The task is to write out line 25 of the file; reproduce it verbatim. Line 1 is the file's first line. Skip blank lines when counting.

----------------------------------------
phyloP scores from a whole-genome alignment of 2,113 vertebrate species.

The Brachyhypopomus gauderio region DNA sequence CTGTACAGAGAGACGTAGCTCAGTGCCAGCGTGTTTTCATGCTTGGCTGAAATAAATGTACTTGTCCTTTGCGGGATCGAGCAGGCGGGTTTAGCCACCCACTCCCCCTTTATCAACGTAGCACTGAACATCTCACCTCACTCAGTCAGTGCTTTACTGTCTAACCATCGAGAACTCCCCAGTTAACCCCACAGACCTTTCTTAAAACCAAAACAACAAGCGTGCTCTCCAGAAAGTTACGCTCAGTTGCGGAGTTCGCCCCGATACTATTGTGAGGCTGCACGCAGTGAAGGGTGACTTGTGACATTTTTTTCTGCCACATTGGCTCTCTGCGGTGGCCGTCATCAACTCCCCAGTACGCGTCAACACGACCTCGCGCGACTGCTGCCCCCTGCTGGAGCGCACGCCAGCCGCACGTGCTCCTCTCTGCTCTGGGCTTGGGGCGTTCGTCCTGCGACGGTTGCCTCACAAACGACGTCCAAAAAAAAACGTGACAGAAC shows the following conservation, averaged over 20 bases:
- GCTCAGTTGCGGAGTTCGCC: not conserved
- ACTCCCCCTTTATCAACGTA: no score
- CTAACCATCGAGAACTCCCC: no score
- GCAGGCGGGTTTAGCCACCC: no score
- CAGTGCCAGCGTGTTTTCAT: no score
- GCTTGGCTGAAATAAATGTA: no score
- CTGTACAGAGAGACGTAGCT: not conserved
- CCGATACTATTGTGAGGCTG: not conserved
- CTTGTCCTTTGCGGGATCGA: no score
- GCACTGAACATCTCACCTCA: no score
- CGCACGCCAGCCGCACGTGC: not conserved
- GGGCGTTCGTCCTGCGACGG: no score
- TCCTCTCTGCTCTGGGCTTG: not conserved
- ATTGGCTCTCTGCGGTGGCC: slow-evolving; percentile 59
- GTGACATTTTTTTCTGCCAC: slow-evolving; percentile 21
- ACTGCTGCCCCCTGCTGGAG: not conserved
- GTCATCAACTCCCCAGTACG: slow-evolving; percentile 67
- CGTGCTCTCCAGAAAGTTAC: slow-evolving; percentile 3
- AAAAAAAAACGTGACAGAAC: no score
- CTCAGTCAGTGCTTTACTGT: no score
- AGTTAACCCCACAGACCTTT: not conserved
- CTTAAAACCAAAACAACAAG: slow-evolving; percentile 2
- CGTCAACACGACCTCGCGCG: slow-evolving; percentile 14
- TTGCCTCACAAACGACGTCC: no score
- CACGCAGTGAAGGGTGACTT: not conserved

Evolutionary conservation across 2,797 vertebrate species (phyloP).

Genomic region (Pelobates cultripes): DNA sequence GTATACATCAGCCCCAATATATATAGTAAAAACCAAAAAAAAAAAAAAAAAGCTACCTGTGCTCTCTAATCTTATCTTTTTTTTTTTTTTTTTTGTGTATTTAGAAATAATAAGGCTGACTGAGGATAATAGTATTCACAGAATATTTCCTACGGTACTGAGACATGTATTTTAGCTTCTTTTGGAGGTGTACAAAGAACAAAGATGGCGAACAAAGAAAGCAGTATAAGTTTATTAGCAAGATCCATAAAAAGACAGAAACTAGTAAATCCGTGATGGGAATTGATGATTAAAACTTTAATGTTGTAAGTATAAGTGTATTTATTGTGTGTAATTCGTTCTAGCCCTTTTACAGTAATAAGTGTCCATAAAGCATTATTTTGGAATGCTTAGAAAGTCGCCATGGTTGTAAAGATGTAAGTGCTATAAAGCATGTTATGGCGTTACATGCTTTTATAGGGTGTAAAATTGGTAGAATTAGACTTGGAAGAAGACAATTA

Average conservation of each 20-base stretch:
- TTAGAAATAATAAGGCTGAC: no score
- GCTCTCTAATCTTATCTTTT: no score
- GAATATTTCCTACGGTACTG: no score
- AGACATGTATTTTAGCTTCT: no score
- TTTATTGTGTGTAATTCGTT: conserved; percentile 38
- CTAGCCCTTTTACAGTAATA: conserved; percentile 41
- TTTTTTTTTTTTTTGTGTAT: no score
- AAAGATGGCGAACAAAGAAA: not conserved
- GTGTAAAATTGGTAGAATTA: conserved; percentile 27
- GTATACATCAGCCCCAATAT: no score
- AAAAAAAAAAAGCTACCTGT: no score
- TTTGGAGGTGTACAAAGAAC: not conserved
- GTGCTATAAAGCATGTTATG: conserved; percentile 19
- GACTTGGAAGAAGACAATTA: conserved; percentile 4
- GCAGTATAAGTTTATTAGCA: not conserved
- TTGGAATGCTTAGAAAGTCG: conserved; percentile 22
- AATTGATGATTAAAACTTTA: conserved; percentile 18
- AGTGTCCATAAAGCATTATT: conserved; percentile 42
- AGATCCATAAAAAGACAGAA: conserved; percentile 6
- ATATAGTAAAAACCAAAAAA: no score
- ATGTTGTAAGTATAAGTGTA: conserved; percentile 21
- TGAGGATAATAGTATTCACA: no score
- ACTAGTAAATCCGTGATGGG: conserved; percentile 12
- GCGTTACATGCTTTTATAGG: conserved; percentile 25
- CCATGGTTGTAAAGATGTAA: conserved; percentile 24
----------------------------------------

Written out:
- CGTCAACACGACCTCGCGCG: slow-evolving; percentile 14